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I just realized I have always worked regression problem where the independent variables were always numerical. Can I use linear regression in the case where all independent variables are categorical?

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Just some semantics and to be clear:

  • dependent variable == outcome == "$y$" in regression formulas such as $y = β_0 + β_1x_1 + β_2x_2 + ... + β_kx_k$
  • independent variable == predictor == one of "$x_k$" in regression formulas such as $y = β_0 + β_1x_1 + β_2x_2 + ... + β_kx_k$

So in most situations the type of regression is dependend on the type of dependent, outcome or "$y$" variable. For example, linear regression is used when the dependent variable is continuous, logistic regression when the dependent is categorical with 2 categories, and multinomi(n)al regression when the dependent is categorical with more than 2 categories. The predictors can be anything (nominal or ordinal categorical, or continuous, or a mix).

(The remark below might be redundant for you, but I add it anyway)

However, do note that most software requires you to recode categorical predictors to a binary numeric system. This just means coding sex to 0 for females and 1 for males or vice versa. For categorical variables with more than 2 levels you'll need to recode these into $L-1$ dummy variables where $L$ is the number of levels and these dummies contain a 0 or 1 when they are in the corresponding category. This way each individual (sample) should be represented by having a 1 for the dummy variable he/she is part of and a 0 for the others, or a 0 for all dummies when he/she is part of the reference group.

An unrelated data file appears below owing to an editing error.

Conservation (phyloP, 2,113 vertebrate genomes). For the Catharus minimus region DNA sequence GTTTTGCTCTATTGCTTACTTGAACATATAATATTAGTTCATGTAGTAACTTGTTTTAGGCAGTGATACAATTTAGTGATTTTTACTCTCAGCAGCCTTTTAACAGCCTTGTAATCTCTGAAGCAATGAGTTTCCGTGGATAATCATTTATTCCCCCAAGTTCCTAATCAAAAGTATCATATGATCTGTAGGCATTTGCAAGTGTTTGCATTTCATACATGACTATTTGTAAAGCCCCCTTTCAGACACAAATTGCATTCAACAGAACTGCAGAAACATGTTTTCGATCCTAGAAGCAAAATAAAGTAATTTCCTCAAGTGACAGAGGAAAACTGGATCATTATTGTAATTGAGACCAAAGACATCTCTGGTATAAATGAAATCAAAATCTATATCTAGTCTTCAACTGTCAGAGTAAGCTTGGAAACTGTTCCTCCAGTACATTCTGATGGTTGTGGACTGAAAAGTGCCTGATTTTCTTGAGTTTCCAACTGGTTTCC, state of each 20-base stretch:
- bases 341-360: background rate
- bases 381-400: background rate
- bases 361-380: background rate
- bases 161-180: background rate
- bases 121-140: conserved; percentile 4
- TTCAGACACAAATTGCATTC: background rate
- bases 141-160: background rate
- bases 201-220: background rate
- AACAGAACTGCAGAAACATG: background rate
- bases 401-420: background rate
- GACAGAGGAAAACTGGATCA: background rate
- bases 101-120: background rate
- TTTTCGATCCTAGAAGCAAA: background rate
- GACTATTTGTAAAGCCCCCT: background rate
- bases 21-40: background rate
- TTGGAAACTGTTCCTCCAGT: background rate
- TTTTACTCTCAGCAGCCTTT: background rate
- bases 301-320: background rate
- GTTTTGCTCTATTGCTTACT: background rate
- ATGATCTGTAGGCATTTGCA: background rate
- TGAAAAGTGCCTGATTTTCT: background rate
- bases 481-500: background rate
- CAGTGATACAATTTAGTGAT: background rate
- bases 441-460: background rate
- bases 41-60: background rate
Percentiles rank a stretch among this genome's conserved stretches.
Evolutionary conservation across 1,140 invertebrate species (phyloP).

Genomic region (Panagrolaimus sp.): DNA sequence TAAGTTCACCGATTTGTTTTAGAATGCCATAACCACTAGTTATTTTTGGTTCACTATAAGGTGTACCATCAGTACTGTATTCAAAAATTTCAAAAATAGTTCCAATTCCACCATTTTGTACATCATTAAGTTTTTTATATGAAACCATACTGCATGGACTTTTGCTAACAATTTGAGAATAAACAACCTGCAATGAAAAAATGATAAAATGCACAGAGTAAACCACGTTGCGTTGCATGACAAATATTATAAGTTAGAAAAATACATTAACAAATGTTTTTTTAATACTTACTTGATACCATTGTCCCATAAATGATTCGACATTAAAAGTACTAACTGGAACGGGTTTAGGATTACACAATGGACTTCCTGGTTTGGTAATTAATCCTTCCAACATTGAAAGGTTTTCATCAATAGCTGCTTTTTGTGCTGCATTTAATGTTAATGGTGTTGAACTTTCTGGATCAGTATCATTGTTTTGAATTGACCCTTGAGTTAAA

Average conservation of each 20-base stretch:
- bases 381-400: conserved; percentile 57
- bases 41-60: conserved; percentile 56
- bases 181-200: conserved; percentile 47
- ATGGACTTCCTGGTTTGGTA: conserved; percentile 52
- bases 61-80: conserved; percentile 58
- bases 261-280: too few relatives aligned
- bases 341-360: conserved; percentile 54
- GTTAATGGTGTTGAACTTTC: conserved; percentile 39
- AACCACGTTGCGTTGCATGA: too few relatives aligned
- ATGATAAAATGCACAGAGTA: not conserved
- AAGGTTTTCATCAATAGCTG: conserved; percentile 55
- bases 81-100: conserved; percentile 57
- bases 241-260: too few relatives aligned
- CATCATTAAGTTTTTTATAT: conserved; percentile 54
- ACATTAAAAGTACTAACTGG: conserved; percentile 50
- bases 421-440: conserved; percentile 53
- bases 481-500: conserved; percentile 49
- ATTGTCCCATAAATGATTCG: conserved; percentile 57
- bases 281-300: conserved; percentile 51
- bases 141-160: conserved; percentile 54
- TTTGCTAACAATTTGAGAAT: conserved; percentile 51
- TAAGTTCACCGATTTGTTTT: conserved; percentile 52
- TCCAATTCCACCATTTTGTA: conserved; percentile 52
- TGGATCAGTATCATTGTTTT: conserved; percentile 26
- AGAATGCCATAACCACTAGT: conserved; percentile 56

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  • $\begingroup$ thanks. as I write in the question title, the dependent variable is continuous. So I take your answer as "you can use linear regression, provided you do dummy encoding". Please correct me if I am wrong. $\endgroup$ – famargar Mar 13 '17 at 9:29
  • $\begingroup$ yes that is what I was saying. $\endgroup$ – IWS Mar 13 '17 at 9:37
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    $\begingroup$ I see you have edited the question to add a second question, and posted a similar quesiton here: stats.stackexchange.com/questions/267137/… . Additionally, I'd ask you what you mean by smoothing your predictions, or what you mean by predicting discrete values. AFAIK a linear regression will give you the mean value of the continuous dependent based on your predictor variables (through the regression formula). Please elaborate $\endgroup$ – IWS Mar 13 '17 at 10:08
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    $\begingroup$ I deleted the second question as you fully answered the original one. To answer your question, if I feed $n$ new "events" ($x_i$) to the model, I would get $n$ different $y$ values that would all take one of four regressed values. I guess I am saying that if the categorical variables were actually ordinal, I would like to introduce some (logit?) smoothing between values. $\endgroup$ – famargar Mar 13 '17 at 12:44
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    $\begingroup$ In the case of an ordinal variable one can always chose to assume it is "continuous enough" to use it as if it were a continuous predictor (by simply not using dummies, but entering the variable as a numerical version). However, if you do this and you have only few levels, you are fitting a straight line (thus assuming linearity) through only a few points (so note that the amount of levels is important here). A Likert scale is a good example of a variable used this way, which regrettably creates problems on various occasions. $\endgroup$ – IWS Mar 13 '17 at 12:50

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